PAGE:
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A Century and Counting

Percy Patterson purchased their Craigville cottage in 1919, and their descendants—now the sixth generation in the house—proudly celebrated the home’s centennial last year. photography courtesy of Cindi Crain
Celebrating 100 years in Craigville, one family looks back on their treasured memories with a book filled with history, nostalgia and joy.

Who among us is not intimately familiar with the bittersweet moment when you finish reading a book—that sense of accomplishment mingled with a longing for the world in which you have become so entrenched. In just the span of a few pages, a few hours reading in the garden or under the covers late at night with a flashlight, you become enraptured by the thoughtful words of an author or the carefully placed photos of a story. A book holds you in its grasp even after there are no more words to read, and as you shake off those lingering tendrils of alluring influence, you find yourself wishing, quite simply, for more. Luckily, Merrilee Patterson Crain’s book, “The Cottage,” doesn’t end on the last page. Her literary dive into the wonders of Craigville and the joys of a family cottage on Cape Cod lives on in every scoop of ice cream from Four Seas, every salty splash of a wave along Craigville Beach and every squeal of a child with a summer tan and unyielding determination to outrun bedtime. 

“My mom was passionate about our family’s history, and she loved spending time with her grandmother Mabel at the house in Craigville,” says her daughter, Cindi Crain. “Mom wanted to preserve the memories and the history of that place, and she was the perfect person to do it because she was so detail oriented.” Merrilee presented her book to her family on Christmas day, 2008. She passed away just four years later. To honor her, as well as the 100th anniversary of the Patterson family home in Craigville last year, Cindi reproduced Merrilee’s masterpiece, adding photos and gently editing Merrilee’s treasured memories. “The Cape still doesn’t feel quite right without her,” writes Cindi in the forward to the reissued book. “Perhaps it was she who loved the cottage the most. We know she would have thrown the party of the century honoring our family’s 100th anniversary, so mom this milestone celebration is for you.”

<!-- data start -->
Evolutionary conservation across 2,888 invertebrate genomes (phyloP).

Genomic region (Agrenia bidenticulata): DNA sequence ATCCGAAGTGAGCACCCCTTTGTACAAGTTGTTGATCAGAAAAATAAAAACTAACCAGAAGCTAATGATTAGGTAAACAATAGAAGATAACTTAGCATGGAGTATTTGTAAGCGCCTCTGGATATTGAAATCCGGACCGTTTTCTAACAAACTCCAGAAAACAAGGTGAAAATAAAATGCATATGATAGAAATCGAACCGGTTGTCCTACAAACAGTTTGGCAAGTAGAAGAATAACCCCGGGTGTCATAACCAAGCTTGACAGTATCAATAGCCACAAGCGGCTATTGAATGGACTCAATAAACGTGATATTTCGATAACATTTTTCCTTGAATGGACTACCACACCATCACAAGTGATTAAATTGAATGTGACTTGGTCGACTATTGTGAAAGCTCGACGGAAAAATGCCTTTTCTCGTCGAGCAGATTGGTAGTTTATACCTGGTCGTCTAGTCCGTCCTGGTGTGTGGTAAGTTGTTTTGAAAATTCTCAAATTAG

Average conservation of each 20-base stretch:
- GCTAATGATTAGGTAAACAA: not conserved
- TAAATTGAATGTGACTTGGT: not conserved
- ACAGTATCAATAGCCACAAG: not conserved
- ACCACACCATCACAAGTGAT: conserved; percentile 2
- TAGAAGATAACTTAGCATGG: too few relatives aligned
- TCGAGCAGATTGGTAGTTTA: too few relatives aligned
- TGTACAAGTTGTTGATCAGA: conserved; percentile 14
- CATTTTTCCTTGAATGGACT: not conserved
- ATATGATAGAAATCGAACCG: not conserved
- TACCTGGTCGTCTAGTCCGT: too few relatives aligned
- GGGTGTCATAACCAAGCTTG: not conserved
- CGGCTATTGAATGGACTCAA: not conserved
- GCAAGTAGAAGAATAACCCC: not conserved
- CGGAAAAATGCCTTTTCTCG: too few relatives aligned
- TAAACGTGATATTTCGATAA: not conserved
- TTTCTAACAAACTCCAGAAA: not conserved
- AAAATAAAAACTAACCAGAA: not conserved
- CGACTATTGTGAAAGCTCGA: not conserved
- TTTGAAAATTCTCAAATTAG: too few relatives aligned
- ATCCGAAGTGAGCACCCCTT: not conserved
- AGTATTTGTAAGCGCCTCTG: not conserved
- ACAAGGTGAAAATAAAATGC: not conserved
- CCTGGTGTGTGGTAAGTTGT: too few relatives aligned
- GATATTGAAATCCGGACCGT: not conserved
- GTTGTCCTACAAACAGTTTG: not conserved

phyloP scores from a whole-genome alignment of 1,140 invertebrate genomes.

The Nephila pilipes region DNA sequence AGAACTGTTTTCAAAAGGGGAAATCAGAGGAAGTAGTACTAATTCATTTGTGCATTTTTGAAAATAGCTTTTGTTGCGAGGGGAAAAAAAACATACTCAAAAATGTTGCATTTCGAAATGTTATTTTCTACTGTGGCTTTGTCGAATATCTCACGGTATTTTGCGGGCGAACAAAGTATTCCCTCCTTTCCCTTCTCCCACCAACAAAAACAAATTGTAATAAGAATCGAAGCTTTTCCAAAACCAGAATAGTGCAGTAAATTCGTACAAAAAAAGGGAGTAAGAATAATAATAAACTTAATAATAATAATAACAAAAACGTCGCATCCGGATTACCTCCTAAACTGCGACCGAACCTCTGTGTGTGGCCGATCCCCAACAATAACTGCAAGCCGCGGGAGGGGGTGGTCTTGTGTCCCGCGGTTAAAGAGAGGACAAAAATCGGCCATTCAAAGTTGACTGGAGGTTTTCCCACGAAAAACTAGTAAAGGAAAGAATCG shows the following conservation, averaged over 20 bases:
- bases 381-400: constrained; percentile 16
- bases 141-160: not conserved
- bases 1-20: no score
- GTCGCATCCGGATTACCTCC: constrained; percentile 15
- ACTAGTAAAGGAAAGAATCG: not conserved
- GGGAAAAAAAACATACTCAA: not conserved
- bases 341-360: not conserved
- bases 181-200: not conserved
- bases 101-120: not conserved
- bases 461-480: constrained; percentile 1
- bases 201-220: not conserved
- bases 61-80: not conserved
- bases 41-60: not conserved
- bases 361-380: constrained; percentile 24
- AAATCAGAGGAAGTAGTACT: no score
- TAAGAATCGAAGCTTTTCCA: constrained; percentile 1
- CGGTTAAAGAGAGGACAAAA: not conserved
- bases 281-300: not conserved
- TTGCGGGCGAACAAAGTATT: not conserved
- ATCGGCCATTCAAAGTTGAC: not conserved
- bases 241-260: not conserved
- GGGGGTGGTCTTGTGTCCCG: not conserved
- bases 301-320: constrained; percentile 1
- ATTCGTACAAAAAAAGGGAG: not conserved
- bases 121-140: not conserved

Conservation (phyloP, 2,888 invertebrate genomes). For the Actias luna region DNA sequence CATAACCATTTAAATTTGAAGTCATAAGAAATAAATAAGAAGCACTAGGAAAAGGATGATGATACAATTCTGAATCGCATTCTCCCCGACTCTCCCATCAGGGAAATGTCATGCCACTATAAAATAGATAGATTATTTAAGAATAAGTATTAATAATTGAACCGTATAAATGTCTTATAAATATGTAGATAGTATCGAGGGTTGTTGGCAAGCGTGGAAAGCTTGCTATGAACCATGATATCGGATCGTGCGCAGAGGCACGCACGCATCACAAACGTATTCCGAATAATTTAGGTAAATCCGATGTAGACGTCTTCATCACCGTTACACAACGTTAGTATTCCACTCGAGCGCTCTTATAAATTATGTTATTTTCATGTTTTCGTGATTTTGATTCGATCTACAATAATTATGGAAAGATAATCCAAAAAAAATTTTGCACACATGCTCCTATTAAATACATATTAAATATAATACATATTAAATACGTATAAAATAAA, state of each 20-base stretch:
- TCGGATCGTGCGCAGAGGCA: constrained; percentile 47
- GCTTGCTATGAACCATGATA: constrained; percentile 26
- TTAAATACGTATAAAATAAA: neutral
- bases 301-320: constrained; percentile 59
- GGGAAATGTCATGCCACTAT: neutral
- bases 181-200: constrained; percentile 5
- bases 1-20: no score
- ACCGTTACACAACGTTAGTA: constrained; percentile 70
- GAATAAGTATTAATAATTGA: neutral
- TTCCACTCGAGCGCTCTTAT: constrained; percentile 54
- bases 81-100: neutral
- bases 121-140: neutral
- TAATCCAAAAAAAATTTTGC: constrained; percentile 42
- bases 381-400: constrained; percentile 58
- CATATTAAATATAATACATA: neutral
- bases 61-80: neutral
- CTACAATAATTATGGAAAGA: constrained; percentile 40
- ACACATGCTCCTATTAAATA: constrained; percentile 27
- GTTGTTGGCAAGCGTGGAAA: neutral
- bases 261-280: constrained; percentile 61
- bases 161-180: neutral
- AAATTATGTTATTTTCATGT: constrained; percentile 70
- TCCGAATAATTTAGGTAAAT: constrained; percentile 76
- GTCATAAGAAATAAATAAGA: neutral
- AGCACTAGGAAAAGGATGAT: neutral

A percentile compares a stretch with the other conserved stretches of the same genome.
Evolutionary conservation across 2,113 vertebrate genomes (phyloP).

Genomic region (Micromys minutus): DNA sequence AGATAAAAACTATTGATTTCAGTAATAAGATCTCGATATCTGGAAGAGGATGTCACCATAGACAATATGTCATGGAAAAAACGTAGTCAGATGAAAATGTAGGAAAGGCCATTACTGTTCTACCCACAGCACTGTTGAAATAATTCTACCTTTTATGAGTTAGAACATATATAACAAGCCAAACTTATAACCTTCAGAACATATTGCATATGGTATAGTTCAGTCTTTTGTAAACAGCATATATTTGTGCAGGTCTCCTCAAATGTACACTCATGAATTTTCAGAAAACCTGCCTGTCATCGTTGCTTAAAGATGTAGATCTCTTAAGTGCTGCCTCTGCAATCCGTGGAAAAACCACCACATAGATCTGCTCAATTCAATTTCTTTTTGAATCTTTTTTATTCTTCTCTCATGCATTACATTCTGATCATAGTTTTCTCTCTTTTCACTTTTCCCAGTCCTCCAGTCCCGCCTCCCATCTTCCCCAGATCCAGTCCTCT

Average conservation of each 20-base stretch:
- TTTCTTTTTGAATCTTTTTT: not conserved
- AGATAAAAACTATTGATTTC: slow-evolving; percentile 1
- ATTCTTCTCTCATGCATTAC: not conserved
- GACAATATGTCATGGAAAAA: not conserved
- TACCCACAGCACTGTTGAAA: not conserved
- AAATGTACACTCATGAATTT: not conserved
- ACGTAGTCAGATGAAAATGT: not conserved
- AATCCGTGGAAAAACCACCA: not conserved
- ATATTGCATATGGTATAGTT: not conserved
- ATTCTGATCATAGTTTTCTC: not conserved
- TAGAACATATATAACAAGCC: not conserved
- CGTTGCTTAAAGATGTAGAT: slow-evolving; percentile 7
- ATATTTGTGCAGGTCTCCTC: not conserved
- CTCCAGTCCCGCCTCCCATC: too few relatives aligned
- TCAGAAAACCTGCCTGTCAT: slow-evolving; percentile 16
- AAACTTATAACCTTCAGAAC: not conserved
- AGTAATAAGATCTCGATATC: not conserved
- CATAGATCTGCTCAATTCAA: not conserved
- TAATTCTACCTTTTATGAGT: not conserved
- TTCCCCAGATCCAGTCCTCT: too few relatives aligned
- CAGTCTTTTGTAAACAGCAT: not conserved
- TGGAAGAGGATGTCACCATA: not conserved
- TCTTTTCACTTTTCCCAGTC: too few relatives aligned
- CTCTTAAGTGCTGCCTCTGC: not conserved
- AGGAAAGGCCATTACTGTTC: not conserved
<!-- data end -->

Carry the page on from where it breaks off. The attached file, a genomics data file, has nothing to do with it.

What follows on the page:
Merrilee’s grandparents, Mabel and Percy Patterson, purchased their Craigville cottage for just $4,025 in 1919. Since that day, six generations of Patterson descendants have spent long summer nights listening to the nearby waves along the beach, reveling in the peaceful moments, and enjoying the special affinity the Cape has for bringing families together. Merrilee’s earliest memories of arriving at the cottage are likely familiar to anyone who has spent time—however short—breathing that distinct Cape Cod salt air. Her recollections carry echoes of what it truly means to adore the Cape, and beyond that, to care for a Cape home and all of the unique history that comes with it (read: shag carpets, weathered shingles and well-loved porches). “Driving along the roads, sand increasing on the shoulders of the road—telling me we were getting closer to our beloved beach—and the Cape Black Pines getting thicker and thicker as we drove on to Craigville,” she writes. “My heart would be pounding with excitement as we pulled up to the shingled cottage’s façade with light aqua-green shutters; seeing the cement steps leading to the porch that went the full width of the little cottage and then bent around the corner to create a side porch; seeing the lawn, usually dry with tufts of coarse Cape grass poking through the sand, and finally opening the front screen door, then the Dutch door, to smell the cottage’s lingering familiar aroma of dark green grass rugs on the floor.” 

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